The Research Committee of NACE is responsible for:
- • All research activities organized or sponsored by the Association
- • Research in Progress Symposium
- • Research Topical Symposium
- • Encouraging student participation in the Association by providing students with a forum for presenting their research
- • Maintaining liaison with national and international research activities
Research in Progress (RIP) Symposia
Research in Progress (RIP) Symposia provide a forum for the presentation of information and ideas derived from current or recently completed research and provide opportunities for discussions of these presentations.
The RIP Symposium at CORROSION 2013
Chair: Christopher Taylor
Vice Chair: Jozef Soltis
Research in Progress (RIP) Symposium Sessions:
RIP Session: Corrosion and Biocompatibility of Biomedical Alloys and Implant Devices
This session will examine all aspects of corrosion pertaining to implant alloys as well as device interaction with the surrounding biological environment. Topics of interest include but are not limited to: research that seeks to develop an understanding of the mechanisms of corrosion or degradation of material as a result of interaction of implants with the host tissue; surface treatment of materials to inhibit corrosion or enhance biocompatibility; in vitro, in vivo, and ex vivo testing methods; development of alloy systems, devices, and constructs; implantation procedures and lifetime predictions, and material/device monitoring. Presentations will focus on the latest results and accomplishments.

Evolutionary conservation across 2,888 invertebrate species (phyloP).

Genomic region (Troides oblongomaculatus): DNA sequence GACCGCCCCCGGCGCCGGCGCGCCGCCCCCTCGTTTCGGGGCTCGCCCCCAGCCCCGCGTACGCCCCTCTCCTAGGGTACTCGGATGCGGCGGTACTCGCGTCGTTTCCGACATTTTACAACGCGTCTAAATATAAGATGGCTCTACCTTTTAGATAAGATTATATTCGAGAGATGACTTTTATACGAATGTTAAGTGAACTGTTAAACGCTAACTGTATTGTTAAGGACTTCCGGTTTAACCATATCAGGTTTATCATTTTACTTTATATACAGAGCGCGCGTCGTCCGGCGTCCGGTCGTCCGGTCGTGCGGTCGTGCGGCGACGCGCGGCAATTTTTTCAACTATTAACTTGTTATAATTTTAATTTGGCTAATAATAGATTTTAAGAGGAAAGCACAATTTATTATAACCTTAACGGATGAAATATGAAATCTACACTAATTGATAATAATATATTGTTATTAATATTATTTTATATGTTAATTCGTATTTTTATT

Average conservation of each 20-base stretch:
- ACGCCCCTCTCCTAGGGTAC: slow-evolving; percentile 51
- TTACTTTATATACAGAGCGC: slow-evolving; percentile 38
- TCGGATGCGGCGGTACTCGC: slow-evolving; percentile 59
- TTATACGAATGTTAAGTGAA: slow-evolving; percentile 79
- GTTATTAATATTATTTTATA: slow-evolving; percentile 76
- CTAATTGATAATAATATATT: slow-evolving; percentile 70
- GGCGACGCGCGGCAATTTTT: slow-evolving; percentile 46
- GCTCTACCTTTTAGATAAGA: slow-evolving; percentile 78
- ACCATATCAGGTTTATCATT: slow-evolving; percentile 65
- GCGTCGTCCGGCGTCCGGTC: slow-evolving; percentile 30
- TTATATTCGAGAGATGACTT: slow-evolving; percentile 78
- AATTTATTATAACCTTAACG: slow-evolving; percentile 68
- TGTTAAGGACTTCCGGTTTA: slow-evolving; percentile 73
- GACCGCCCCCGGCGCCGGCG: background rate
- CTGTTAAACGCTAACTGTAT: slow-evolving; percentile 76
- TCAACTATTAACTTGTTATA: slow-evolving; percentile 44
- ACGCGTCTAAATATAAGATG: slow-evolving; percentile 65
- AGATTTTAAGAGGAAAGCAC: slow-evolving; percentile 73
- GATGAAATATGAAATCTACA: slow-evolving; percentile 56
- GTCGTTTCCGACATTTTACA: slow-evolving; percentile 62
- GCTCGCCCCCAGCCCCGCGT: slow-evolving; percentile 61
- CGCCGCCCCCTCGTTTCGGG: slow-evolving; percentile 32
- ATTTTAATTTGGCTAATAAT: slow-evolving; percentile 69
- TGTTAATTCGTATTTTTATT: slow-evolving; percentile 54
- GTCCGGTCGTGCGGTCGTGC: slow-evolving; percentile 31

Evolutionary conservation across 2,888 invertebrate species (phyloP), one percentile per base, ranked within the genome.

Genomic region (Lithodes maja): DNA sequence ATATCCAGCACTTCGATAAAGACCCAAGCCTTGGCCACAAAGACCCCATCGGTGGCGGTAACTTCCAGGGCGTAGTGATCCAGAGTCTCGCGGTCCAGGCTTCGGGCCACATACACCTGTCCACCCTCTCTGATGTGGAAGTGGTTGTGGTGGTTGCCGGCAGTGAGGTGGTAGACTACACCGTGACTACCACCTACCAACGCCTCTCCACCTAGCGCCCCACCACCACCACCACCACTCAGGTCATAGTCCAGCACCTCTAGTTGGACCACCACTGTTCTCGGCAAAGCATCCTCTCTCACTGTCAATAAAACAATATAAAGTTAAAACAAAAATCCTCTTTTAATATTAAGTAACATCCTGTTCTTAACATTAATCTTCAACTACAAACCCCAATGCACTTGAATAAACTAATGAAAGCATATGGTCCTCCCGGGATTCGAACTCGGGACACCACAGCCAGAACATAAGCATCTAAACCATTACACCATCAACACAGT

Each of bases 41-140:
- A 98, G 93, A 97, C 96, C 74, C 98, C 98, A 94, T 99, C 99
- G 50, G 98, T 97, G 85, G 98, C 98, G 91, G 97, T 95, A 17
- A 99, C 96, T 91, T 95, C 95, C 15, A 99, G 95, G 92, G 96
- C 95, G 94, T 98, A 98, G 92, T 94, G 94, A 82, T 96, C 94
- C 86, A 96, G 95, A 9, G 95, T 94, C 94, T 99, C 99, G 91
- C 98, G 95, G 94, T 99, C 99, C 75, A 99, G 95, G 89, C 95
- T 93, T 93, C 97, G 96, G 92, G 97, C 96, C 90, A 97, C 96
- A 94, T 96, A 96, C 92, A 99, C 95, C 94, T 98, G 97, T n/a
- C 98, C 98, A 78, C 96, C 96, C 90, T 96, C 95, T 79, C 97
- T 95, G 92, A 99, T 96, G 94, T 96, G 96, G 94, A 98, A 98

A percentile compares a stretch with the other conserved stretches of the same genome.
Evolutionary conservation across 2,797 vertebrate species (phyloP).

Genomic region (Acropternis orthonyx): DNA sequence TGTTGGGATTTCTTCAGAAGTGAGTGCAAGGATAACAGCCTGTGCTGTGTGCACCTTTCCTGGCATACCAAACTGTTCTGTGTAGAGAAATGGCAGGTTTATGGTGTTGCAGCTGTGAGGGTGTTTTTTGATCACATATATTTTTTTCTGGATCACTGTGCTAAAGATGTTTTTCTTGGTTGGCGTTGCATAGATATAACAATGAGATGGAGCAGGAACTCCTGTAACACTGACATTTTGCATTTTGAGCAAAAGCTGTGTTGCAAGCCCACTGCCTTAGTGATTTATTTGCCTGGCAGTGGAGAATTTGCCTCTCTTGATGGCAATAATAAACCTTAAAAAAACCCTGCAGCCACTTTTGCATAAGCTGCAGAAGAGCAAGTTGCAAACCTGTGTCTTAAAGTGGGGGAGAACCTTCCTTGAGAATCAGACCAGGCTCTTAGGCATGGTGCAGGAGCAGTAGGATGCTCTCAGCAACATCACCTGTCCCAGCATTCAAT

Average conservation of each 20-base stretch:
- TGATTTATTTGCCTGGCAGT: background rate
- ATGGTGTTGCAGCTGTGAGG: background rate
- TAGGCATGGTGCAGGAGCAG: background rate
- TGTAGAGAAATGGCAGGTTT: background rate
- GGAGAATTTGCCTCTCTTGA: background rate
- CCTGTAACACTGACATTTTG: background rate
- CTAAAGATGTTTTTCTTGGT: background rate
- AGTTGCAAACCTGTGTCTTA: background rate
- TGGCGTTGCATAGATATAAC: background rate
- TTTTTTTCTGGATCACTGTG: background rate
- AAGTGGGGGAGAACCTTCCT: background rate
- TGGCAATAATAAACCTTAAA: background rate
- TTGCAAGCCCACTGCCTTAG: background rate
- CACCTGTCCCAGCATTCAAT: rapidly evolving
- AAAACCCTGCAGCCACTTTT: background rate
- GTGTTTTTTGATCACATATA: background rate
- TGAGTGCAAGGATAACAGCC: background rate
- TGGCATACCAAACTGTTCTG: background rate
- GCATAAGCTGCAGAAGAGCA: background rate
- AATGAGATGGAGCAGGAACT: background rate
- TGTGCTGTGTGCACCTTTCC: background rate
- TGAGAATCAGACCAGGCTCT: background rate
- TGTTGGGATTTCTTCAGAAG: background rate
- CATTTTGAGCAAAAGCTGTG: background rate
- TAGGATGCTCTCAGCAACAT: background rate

Chair: Vilupanur A. Ravi
Vice Chair: Mark Ehrensberger
RIP Session: Chemical, Structural, and Mechanical Effects on Surfaces
Surface modification is often employed to tailor the electrochemical properties of a metal surface to a particular application. This can include things ranging from improving corrosion performance through the use of a chemical conversion process to methods used to improve the catalytic nature of a surface for specific electrochemical reactions. Contributions are sought exploring method development or impact/performance assessment of chemical or physical surface modification techniques.
Chair: David Enos
Vice Chair: Doug Wall
RIP Session: Advanced Characterization and Novel Techniques
This session will be on (i) new techniques, (ii) recent progress in existing techniques, (iii) combining different techniques, and (iv) advances in data processing that allow a better understanding and control of corrosion.The following topics will be included:
- • Electrochemical methods, including scanning probe techniques
- • High spatial resolution non-electrochemical characterization techniques including advances in electron microscopy and surface spectroscopy
- • In situ techniques including synchrotron and neutron methods for imaging, spectroscopy, and diffraction
- • Visualization, including microtomography, radiography, image correlation, and time-lapse microscopy
Applications both to understanding the fundamental mechanisms of corrosion and to solving practical industrial problems will be welcome.
Chair: Philippe Marcus
Vice Chair: Alison Davenport
RIP Session: Pits, Cracks, and Crevices
This session will deal with all aspects of localized damage of passivating metals, including (but not limited to) stainless steel, Al alloys, Ni alloys, Ti alloys, etc. The localized corrosion phenomena of interest include pitting, crevice, intergranular, and exfoliation corrosion. Additionally, papers related to cracking phenomena (including stress corrosion) and corrosion fatigue cracking are also welcome. Fundamental aspects of localized corrosion including initiation mechanisms, transition to stability, damage accumulation, and modeling are of particular interest. Contributions should focus on the latest results and research currently in progress.